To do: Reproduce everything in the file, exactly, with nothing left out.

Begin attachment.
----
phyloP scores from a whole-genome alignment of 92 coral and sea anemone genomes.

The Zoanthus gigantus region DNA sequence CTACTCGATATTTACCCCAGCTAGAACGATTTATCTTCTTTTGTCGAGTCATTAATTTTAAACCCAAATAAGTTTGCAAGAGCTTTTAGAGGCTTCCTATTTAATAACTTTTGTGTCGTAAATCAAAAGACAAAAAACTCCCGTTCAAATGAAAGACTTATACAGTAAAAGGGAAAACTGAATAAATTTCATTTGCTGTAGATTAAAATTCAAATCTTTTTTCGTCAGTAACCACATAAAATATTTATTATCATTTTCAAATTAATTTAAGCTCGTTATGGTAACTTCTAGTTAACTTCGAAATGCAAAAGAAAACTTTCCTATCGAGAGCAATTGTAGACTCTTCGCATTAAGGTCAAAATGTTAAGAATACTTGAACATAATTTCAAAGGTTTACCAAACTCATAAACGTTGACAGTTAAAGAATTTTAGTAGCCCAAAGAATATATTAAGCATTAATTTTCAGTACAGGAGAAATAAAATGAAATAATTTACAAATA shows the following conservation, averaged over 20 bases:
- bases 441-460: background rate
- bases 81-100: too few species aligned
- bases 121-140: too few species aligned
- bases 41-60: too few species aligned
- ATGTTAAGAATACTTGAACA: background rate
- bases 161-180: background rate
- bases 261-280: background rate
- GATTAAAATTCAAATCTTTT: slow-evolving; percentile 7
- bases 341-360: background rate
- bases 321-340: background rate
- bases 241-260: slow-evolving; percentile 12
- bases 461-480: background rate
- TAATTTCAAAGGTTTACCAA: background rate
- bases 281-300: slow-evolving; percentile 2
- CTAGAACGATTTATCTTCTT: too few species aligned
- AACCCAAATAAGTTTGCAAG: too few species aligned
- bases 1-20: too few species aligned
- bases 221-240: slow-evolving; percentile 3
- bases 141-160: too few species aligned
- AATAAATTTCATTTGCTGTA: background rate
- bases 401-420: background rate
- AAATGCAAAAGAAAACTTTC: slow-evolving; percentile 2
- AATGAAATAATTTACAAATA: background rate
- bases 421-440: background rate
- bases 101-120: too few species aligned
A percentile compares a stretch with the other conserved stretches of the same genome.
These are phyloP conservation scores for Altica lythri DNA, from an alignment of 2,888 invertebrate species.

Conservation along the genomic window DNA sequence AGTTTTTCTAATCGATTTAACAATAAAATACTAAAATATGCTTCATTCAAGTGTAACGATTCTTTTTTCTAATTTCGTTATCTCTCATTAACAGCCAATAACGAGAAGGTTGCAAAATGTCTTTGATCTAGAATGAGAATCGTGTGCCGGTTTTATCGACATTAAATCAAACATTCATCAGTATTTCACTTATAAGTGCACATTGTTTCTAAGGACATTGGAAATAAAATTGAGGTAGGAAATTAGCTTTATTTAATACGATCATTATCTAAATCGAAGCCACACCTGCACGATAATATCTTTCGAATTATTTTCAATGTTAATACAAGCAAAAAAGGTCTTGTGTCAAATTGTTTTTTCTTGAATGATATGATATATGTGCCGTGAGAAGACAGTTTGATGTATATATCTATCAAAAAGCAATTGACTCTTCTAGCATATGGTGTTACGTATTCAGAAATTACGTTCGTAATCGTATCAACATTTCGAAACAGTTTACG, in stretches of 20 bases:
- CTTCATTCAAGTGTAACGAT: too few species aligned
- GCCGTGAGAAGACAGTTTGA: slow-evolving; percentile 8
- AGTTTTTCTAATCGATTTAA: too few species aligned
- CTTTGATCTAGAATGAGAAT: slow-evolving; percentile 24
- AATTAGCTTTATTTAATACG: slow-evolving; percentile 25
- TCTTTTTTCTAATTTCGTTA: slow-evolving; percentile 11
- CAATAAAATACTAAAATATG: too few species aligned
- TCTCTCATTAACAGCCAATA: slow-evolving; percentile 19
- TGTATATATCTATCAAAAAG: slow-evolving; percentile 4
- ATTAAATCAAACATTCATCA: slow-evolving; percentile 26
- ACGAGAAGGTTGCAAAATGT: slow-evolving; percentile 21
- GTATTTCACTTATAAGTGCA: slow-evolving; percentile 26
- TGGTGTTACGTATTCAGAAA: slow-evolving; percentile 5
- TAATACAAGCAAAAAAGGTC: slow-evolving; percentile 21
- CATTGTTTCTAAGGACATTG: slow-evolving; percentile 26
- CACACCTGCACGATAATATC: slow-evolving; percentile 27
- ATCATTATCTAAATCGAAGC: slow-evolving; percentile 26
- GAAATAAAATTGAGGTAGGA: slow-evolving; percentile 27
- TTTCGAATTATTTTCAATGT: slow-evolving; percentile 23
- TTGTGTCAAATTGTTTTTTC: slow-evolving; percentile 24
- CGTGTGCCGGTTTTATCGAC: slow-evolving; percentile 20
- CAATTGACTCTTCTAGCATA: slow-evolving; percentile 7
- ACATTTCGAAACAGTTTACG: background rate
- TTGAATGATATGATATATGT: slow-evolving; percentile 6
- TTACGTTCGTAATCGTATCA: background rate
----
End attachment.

phyloP scores from a whole-genome alignment of 92 coral and sea anemone genomes.

The Zoanthus gigantus region DNA sequence CTACTCGATATTTACCCCAGCTAGAACGATTTATCTTCTTTTGTCGAGTCATTAATTTTAAACCCAAATAAGTTTGCAAGAGCTTTTAGAGGCTTCCTATTTAATAACTTTTGTGTCGTAAATCAAAAGACAAAAAACTCCCGTTCAAATGAAAGACTTATACAGTAAAAGGGAAAACTGAATAAATTTCATTTGCTGTAGATTAAAATTCAAATCTTTTTTCGTCAGTAACCACATAAAATATTTATTATCATTTTCAAATTAATTTAAGCTCGTTATGGTAACTTCTAGTTAACTTCGAAATGCAAAAGAAAACTTTCCTATCGAGAGCAATTGTAGACTCTTCGCATTAAGGTCAAAATGTTAAGAATACTTGAACATAATTTCAAAGGTTTACCAAACTCATAAACGTTGACAGTTAAAGAATTTTAGTAGCCCAAAGAATATATTAAGCATTAATTTTCAGTACAGGAGAAATAAAATGAAATAATTTACAAATA shows the following conservation, averaged over 20 bases:
- bases 441-460: background rate
- bases 81-100: too few species aligned
- bases 121-140: too few species aligned
- bases 41-60: too few species aligned
- ATGTTAAGAATACTTGAACA: background rate
- bases 161-180: background rate
- bases 261-280: background rate
- GATTAAAATTCAAATCTTTT: slow-evolving; percentile 7
- bases 341-360: background rate
- bases 321-340: background rate
- bases 241-260: slow-evolving; percentile 12
- bases 461-480: background rate
- TAATTTCAAAGGTTTACCAA: background rate
- bases 281-300: slow-evolving; percentile 2
- CTAGAACGATTTATCTTCTT: too few species aligned
- AACCCAAATAAGTTTGCAAG: too few species aligned
- bases 1-20: too few species aligned
- bases 221-240: slow-evolving; percentile 3
- bases 141-160: too few species aligned
- AATAAATTTCATTTGCTGTA: background rate
- bases 401-420: background rate
- AAATGCAAAAGAAAACTTTC: slow-evolving; percentile 2
- AATGAAATAATTTACAAATA: background rate
- bases 421-440: background rate
- bases 101-120: too few species aligned
A percentile compares a stretch with the other conserved stretches of the same genome.
These are phyloP conservation scores for Altica lythri DNA, from an alignment of 2,888 invertebrate species.

Conservation along the genomic window DNA sequence AGTTTTTCTAATCGATTTAACAATAAAATACTAAAATATGCTTCATTCAAGTGTAACGATTCTTTTTTCTAATTTCGTTATCTCTCATTAACAGCCAATAACGAGAAGGTTGCAAAATGTCTTTGATCTAGAATGAGAATCGTGTGCCGGTTTTATCGACATTAAATCAAACATTCATCAGTATTTCACTTATAAGTGCACATTGTTTCTAAGGACATTGGAAATAAAATTGAGGTAGGAAATTAGCTTTATTTAATACGATCATTATCTAAATCGAAGCCACACCTGCACGATAATATCTTTCGAATTATTTTCAATGTTAATACAAGCAAAAAAGGTCTTGTGTCAAATTGTTTTTTCTTGAATGATATGATATATGTGCCGTGAGAAGACAGTTTGATGTATATATCTATCAAAAAGCAATTGACTCTTCTAGCATATGGTGTTACGTATTCAGAAATTACGTTCGTAATCGTATCAACATTTCGAAACAGTTTACG, in stretches of 20 bases:
- CTTCATTCAAGTGTAACGAT: too few species aligned
- GCCGTGAGAAGACAGTTTGA: slow-evolving; percentile 8
- AGTTTTTCTAATCGATTTAA: too few species aligned
- CTTTGATCTAGAATGAGAAT: slow-evolving; percentile 24
- AATTAGCTTTATTTAATACG: slow-evolving; percentile 25
- TCTTTTTTCTAATTTCGTTA: slow-evolving; percentile 11
- CAATAAAATACTAAAATATG: too few species aligned
- TCTCTCATTAACAGCCAATA: slow-evolving; percentile 19
- TGTATATATCTATCAAAAAG: slow-evolving; percentile 4
- ATTAAATCAAACATTCATCA: slow-evolving; percentile 26
- ACGAGAAGGTTGCAAAATGT: slow-evolving; percentile 21
- GTATTTCACTTATAAGTGCA: slow-evolving; percentile 26
- TGGTGTTACGTATTCAGAAA: slow-evolving; percentile 5
- TAATACAAGCAAAAAAGGTC: slow-evolving; percentile 21
- CATTGTTTCTAAGGACATTG: slow-evolving; percentile 26
- CACACCTGCACGATAATATC: slow-evolving; percentile 27
- ATCATTATCTAAATCGAAGC: slow-evolving; percentile 26
- GAAATAAAATTGAGGTAGGA: slow-evolving; percentile 27
- TTTCGAATTATTTTCAATGT: slow-evolving; percentile 23
- TTGTGTCAAATTGTTTTTTC: slow-evolving; percentile 24
- CGTGTGCCGGTTTTATCGAC: slow-evolving; percentile 20
- CAATTGACTCTTCTAGCATA: slow-evolving; percentile 7
- ACATTTCGAAACAGTTTACG: background rate
- TTGAATGATATGATATATGT: slow-evolving; percentile 6
- TTACGTTCGTAATCGTATCA: background rate